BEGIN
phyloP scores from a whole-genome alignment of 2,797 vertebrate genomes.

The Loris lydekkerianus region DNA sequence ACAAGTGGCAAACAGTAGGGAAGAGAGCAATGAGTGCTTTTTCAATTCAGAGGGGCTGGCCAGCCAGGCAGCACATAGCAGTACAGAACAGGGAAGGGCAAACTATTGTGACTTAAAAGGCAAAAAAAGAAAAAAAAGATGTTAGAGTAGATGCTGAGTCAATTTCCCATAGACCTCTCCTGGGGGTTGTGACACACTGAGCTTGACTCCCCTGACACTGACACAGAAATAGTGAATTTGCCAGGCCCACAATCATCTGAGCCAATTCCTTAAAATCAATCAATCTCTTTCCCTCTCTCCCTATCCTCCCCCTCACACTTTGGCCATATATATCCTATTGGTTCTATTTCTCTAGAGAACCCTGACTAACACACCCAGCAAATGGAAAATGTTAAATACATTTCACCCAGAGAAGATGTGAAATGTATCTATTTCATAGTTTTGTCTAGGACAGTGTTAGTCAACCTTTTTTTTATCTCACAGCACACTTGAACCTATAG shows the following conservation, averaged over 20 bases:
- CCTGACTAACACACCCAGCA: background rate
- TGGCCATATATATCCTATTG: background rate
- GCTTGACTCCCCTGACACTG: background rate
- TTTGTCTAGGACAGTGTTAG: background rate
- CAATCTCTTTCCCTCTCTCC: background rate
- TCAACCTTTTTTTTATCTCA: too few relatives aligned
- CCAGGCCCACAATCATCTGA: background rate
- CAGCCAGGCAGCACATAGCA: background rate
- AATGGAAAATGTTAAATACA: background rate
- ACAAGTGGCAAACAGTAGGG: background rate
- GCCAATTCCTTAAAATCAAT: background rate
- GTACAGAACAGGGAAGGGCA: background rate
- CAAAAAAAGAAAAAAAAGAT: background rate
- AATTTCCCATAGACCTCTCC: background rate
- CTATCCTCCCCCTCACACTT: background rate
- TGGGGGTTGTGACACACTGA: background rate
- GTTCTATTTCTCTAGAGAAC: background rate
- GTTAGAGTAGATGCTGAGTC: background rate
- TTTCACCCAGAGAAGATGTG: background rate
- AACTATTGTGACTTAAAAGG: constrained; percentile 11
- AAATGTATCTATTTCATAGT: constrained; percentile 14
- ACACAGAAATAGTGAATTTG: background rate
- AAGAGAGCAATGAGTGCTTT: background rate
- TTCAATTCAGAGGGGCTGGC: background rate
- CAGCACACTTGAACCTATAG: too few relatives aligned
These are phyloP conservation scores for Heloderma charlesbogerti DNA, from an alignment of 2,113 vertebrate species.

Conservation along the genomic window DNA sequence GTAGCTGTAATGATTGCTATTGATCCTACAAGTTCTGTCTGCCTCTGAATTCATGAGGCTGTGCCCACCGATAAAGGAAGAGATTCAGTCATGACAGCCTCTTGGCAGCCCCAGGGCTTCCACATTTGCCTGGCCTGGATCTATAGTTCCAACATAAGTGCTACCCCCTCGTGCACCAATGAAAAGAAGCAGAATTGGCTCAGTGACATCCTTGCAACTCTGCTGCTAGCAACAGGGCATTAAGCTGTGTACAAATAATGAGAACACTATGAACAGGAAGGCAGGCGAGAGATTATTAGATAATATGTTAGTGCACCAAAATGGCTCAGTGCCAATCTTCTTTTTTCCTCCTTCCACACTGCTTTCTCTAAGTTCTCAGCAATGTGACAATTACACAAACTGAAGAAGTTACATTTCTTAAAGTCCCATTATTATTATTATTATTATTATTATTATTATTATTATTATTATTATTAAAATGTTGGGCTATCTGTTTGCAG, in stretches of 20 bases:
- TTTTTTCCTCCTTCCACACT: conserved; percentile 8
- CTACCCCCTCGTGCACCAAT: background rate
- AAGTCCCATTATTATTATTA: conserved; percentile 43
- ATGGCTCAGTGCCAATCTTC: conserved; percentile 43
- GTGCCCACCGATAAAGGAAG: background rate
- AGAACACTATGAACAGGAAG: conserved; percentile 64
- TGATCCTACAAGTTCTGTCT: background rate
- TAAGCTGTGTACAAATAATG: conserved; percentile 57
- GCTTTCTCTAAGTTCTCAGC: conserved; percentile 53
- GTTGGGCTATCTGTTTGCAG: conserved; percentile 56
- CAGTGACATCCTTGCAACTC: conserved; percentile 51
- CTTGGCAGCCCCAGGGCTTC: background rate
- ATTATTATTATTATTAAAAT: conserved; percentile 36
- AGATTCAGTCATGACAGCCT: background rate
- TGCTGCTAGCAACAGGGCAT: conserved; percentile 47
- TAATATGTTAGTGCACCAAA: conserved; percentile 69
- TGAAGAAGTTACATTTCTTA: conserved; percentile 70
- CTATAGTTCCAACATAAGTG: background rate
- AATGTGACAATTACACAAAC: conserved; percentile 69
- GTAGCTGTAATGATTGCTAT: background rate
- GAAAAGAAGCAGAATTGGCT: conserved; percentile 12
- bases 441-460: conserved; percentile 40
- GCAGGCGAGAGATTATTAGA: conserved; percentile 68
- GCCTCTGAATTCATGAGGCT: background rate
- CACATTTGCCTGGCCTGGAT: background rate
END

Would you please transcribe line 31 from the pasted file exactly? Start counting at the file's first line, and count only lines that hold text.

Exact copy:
- CTACCCCCTCGTGCACCAAT: background rate